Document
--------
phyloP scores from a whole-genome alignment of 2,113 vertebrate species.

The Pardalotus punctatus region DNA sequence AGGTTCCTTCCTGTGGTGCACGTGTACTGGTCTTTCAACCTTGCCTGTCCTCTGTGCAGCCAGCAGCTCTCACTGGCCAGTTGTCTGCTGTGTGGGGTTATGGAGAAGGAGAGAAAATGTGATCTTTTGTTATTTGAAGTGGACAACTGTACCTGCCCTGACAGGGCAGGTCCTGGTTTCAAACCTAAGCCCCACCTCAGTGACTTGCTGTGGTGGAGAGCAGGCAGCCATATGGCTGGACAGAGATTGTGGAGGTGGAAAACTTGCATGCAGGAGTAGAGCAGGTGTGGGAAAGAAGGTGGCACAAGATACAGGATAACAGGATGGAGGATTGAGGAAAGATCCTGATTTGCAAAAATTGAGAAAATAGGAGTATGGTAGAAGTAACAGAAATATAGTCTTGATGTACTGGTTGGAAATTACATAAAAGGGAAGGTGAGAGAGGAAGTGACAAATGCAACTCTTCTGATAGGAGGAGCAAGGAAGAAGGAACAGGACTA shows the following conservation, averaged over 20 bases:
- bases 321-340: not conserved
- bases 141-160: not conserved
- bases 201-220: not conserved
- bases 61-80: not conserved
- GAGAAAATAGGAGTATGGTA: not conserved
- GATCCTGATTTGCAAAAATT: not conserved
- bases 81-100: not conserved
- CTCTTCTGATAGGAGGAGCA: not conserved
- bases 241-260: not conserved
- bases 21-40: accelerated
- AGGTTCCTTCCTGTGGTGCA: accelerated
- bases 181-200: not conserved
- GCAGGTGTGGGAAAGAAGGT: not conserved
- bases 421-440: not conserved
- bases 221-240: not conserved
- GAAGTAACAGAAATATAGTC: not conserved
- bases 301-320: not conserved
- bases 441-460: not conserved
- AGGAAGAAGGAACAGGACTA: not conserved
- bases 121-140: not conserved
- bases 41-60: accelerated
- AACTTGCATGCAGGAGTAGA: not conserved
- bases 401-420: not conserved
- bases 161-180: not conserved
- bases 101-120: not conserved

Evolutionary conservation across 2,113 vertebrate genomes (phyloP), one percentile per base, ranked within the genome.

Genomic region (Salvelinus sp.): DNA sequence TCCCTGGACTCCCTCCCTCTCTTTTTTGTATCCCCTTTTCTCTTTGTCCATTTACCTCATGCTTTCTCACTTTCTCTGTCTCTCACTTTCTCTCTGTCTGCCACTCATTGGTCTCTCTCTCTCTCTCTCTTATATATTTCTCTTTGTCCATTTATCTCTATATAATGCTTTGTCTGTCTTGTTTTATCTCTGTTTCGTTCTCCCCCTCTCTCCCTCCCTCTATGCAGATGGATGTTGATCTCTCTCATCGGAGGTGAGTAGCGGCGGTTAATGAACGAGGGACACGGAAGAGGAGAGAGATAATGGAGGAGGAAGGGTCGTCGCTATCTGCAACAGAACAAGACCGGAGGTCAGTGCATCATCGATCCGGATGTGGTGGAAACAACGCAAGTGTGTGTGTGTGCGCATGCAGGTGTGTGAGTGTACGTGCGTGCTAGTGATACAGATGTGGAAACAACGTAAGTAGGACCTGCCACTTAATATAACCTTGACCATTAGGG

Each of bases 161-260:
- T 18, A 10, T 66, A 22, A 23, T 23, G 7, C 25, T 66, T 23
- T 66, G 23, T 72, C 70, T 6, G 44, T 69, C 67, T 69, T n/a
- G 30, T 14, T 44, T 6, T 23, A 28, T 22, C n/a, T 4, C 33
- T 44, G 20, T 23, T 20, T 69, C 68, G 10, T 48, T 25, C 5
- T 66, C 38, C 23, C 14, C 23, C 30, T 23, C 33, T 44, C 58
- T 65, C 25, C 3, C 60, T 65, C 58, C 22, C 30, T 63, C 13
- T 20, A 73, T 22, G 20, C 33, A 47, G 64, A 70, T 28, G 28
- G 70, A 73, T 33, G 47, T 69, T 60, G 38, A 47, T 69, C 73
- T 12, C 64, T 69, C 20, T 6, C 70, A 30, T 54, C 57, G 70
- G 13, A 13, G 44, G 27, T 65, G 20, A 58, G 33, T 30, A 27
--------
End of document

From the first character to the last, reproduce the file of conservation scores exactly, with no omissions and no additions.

phyloP scores from a whole-genome alignment of 2,113 vertebrate species.

The Pardalotus punctatus region DNA sequence AGGTTCCTTCCTGTGGTGCACGTGTACTGGTCTTTCAACCTTGCCTGTCCTCTGTGCAGCCAGCAGCTCTCACTGGCCAGTTGTCTGCTGTGTGGGGTTATGGAGAAGGAGAGAAAATGTGATCTTTTGTTATTTGAAGTGGACAACTGTACCTGCCCTGACAGGGCAGGTCCTGGTTTCAAACCTAAGCCCCACCTCAGTGACTTGCTGTGGTGGAGAGCAGGCAGCCATATGGCTGGACAGAGATTGTGGAGGTGGAAAACTTGCATGCAGGAGTAGAGCAGGTGTGGGAAAGAAGGTGGCACAAGATACAGGATAACAGGATGGAGGATTGAGGAAAGATCCTGATTTGCAAAAATTGAGAAAATAGGAGTATGGTAGAAGTAACAGAAATATAGTCTTGATGTACTGGTTGGAAATTACATAAAAGGGAAGGTGAGAGAGGAAGTGACAAATGCAACTCTTCTGATAGGAGGAGCAAGGAAGAAGGAACAGGACTA shows the following conservation, averaged over 20 bases:
- bases 321-340: not conserved
- bases 141-160: not conserved
- bases 201-220: not conserved
- bases 61-80: not conserved
- GAGAAAATAGGAGTATGGTA: not conserved
- GATCCTGATTTGCAAAAATT: not conserved
- bases 81-100: not conserved
- CTCTTCTGATAGGAGGAGCA: not conserved
- bases 241-260: not conserved
- bases 21-40: accelerated
- AGGTTCCTTCCTGTGGTGCA: accelerated
- bases 181-200: not conserved
- GCAGGTGTGGGAAAGAAGGT: not conserved
- bases 421-440: not conserved
- bases 221-240: not conserved
- GAAGTAACAGAAATATAGTC: not conserved
- bases 301-320: not conserved
- bases 441-460: not conserved
- AGGAAGAAGGAACAGGACTA: not conserved
- bases 121-140: not conserved
- bases 41-60: accelerated
- AACTTGCATGCAGGAGTAGA: not conserved
- bases 401-420: not conserved
- bases 161-180: not conserved
- bases 101-120: not conserved

Evolutionary conservation across 2,113 vertebrate genomes (phyloP), one percentile per base, ranked within the genome.

Genomic region (Salvelinus sp.): DNA sequence TCCCTGGACTCCCTCCCTCTCTTTTTTGTATCCCCTTTTCTCTTTGTCCATTTACCTCATGCTTTCTCACTTTCTCTGTCTCTCACTTTCTCTCTGTCTGCCACTCATTGGTCTCTCTCTCTCTCTCTCTTATATATTTCTCTTTGTCCATTTATCTCTATATAATGCTTTGTCTGTCTTGTTTTATCTCTGTTTCGTTCTCCCCCTCTCTCCCTCCCTCTATGCAGATGGATGTTGATCTCTCTCATCGGAGGTGAGTAGCGGCGGTTAATGAACGAGGGACACGGAAGAGGAGAGAGATAATGGAGGAGGAAGGGTCGTCGCTATCTGCAACAGAACAAGACCGGAGGTCAGTGCATCATCGATCCGGATGTGGTGGAAACAACGCAAGTGTGTGTGTGTGCGCATGCAGGTGTGTGAGTGTACGTGCGTGCTAGTGATACAGATGTGGAAACAACGTAAGTAGGACCTGCCACTTAATATAACCTTGACCATTAGGG

Each of bases 161-260:
- T 18, A 10, T 66, A 22, A 23, T 23, G 7, C 25, T 66, T 23
- T 66, G 23, T 72, C 70, T 6, G 44, T 69, C 67, T 69, T n/a
- G 30, T 14, T 44, T 6, T 23, A 28, T 22, C n/a, T 4, C 33
- T 44, G 20, T 23, T 20, T 69, C 68, G 10, T 48, T 25, C 5
- T 66, C 38, C 23, C 14, C 23, C 30, T 23, C 33, T 44, C 58
- T 65, C 25, C 3, C 60, T 65, C 58, C 22, C 30, T 63, C 13
- T 20, A 73, T 22, G 20, C 33, A 47, G 64, A 70, T 28, G 28
- G 70, A 73, T 33, G 47, T 69, T 60, G 38, A 47, T 69, C 73
- T 12, C 64, T 69, C 20, T 6, C 70, A 30, T 54, C 57, G 70
- G 13, A 13, G 44, G 27, T 65, G 20, A 58, G 33, T 30, A 27